Curled up with a hot cup of coffee, lying on a picnic rug in the park, or cramped on your morning commute. It doesn’t matter what your circumstances – these awesome authors will provide a much-needed dose of girl power, and take you on a vacation to another world for a little while this Spring!
With the release of her latest novel Swing Time last November, Zadie Smith has catapulted back into the literary spotlight. Known for weaving astute social commentary into titillating plot lines, in Swing Time she touches on themes of change, perspective, and identity – all within the frames of female friendship and expression. Her first book novel written in the first person, Swing Time feels both classic and personal.
Self-proclaimed “bad feminist” Roxane Gay is at it again with her latest series of short stories, Difficult Women. Never one to shy away from contentiousness, Gay’s latest release explores race, sex, class and relationships in a diverse range of circumstances. Dark yet hopefully, Difficult Women is a great pick for your next book club – or your Friday wine-down at home.
Research professor and general life guru Brené Brown uses her fact finding and storytelling abilities to show us the power of vulnerability, courage and authenticity. Her last two books, Rising Strong and Daring Greatly, both hit #1 on the New York Times Bestseller list for good reason. Reading some Brené as the winter thaws out feels like a good way to do some mental spring cleaning, and to refresh that New Years motivation that might have faltered since January.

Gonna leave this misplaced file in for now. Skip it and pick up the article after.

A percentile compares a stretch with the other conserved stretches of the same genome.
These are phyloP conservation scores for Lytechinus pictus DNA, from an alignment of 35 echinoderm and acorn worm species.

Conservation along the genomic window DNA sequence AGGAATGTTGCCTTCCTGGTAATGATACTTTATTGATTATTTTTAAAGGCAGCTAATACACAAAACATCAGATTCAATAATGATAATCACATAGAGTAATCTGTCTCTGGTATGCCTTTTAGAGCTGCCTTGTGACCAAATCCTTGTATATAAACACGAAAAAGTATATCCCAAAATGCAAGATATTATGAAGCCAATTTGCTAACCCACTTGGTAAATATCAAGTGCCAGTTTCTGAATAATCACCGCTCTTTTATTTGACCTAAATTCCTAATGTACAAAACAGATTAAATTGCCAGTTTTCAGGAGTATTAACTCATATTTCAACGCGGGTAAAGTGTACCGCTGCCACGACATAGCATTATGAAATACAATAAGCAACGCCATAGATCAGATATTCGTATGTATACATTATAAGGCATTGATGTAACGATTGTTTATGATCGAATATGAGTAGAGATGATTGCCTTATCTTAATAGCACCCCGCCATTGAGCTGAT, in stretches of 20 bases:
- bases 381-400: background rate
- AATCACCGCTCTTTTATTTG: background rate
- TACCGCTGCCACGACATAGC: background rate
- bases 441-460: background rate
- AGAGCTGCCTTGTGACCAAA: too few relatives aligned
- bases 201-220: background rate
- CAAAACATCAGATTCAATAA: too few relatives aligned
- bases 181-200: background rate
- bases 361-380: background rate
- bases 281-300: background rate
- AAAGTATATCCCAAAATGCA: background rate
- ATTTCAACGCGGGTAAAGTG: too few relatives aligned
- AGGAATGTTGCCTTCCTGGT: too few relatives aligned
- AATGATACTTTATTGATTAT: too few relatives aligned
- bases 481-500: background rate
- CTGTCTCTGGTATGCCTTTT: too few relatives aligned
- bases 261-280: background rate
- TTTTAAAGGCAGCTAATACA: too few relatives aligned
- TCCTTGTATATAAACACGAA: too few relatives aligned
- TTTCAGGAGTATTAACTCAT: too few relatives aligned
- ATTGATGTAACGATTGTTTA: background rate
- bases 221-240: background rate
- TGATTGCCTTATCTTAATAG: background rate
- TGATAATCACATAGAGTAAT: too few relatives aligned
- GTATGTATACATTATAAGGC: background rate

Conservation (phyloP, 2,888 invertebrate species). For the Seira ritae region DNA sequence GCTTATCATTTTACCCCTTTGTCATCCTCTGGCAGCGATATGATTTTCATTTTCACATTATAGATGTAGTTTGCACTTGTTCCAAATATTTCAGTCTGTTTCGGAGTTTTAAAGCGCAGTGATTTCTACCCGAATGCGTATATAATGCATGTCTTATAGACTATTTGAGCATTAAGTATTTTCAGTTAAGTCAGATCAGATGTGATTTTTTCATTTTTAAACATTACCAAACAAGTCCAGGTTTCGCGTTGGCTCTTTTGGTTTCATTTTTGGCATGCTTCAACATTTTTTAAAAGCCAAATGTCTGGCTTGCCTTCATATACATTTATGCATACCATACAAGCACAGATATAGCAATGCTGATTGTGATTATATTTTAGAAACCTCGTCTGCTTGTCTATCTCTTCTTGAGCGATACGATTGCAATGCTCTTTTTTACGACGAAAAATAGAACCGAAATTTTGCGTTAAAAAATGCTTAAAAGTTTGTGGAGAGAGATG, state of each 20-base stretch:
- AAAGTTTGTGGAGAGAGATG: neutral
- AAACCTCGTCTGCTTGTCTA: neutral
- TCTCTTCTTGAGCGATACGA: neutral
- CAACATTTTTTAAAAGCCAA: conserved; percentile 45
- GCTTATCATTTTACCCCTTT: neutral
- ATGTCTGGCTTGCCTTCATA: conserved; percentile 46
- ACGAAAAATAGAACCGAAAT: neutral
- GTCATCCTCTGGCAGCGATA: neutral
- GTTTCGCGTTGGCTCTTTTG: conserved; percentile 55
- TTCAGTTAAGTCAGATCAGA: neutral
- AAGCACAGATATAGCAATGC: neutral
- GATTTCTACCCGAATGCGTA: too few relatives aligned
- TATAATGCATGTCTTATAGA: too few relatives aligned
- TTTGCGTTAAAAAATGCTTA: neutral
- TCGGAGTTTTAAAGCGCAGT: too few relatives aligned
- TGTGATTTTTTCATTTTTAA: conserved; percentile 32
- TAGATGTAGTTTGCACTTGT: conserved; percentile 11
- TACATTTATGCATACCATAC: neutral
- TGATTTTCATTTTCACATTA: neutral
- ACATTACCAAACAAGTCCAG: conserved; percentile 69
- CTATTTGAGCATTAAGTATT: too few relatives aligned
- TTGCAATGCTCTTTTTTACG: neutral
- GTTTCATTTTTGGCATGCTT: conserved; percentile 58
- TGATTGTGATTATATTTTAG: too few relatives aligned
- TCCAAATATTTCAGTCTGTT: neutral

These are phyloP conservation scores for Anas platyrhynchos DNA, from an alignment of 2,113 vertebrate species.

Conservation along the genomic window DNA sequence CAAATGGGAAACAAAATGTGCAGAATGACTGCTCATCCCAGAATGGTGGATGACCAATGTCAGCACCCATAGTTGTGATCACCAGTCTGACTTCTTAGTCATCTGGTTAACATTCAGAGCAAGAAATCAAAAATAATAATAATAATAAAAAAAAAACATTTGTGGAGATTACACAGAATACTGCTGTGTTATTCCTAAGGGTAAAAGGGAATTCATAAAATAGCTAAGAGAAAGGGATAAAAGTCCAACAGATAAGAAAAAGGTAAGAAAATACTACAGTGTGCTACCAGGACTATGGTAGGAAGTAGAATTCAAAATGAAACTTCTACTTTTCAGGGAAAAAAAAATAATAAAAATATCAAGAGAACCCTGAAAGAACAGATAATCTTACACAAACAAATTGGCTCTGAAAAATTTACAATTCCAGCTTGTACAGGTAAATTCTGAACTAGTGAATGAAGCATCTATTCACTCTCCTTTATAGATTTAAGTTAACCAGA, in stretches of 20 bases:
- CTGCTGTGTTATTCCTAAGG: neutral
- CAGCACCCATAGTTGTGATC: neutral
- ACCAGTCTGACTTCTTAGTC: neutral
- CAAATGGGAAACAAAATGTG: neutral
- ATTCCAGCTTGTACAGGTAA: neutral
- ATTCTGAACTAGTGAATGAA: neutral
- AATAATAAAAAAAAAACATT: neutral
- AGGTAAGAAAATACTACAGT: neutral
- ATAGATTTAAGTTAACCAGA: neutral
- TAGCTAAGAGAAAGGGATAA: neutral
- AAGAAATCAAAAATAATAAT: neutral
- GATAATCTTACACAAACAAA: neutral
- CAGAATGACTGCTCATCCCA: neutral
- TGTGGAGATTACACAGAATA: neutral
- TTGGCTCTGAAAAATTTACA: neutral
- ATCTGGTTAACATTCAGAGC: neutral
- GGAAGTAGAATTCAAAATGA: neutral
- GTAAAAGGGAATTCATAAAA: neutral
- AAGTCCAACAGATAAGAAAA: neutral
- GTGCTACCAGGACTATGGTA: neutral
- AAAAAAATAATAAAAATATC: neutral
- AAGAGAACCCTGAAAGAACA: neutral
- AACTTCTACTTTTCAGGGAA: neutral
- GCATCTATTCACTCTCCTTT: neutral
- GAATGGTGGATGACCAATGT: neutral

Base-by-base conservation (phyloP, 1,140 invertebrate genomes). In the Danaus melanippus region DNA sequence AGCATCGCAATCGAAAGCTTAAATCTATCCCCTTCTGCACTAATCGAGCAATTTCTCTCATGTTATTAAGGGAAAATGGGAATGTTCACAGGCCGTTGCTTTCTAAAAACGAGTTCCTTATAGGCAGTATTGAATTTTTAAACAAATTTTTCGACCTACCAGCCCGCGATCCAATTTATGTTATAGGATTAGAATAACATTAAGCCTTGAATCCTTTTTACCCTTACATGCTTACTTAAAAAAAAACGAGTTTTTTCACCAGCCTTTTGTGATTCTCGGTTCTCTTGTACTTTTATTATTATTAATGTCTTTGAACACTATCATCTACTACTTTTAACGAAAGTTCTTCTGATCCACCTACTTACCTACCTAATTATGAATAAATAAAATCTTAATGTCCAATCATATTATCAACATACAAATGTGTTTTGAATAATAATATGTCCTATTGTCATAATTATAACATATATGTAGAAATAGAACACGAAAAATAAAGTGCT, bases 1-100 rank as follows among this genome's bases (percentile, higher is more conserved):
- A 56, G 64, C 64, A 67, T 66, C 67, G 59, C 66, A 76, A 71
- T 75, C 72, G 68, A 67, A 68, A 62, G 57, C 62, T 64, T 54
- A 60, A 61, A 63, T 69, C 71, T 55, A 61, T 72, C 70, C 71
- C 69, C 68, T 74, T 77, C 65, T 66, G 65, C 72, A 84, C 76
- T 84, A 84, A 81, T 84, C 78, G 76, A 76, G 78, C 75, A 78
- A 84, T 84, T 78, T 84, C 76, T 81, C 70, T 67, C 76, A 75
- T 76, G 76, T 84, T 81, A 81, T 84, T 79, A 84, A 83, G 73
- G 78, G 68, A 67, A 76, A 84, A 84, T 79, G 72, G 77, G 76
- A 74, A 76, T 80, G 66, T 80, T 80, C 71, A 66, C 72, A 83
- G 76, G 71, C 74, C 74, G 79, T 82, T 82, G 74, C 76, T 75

After skyrocketing to feminist stardom when her TEDx talk featured in Beyoncé’s ***Flawless, Adichie is always a breath of fresh air in an otherwise stifling political political climate. Whether you’re looking for a dose of activism – in the form of her essay We Should All Be Feminists – or a sprawling, intercultural masterpiece about love, nationality, gender (in the form of Americanah), Adichie’s back catalog will serve you well all throughout the year.
While you may recognize her name from columns in the New York Times and Time Magazine, it’s Jessica Bennett’s debut Feminist Fight Club that we can’t stop leafing through. Based on the personal stories of a girl gang that would meet in NYC and vent about their sexist workplaces, the “part manual, part manifesto” works through tropes we all know and love – like The Manterrupter and the Bropropriator – and suggests strategies to navigate these microaggressions at work and support your women coworkers while you’re at it. *Raised hands emoji*!
Who are you reading right now? Tell us in the comments below!
(Featured image by Jackie Nickerson)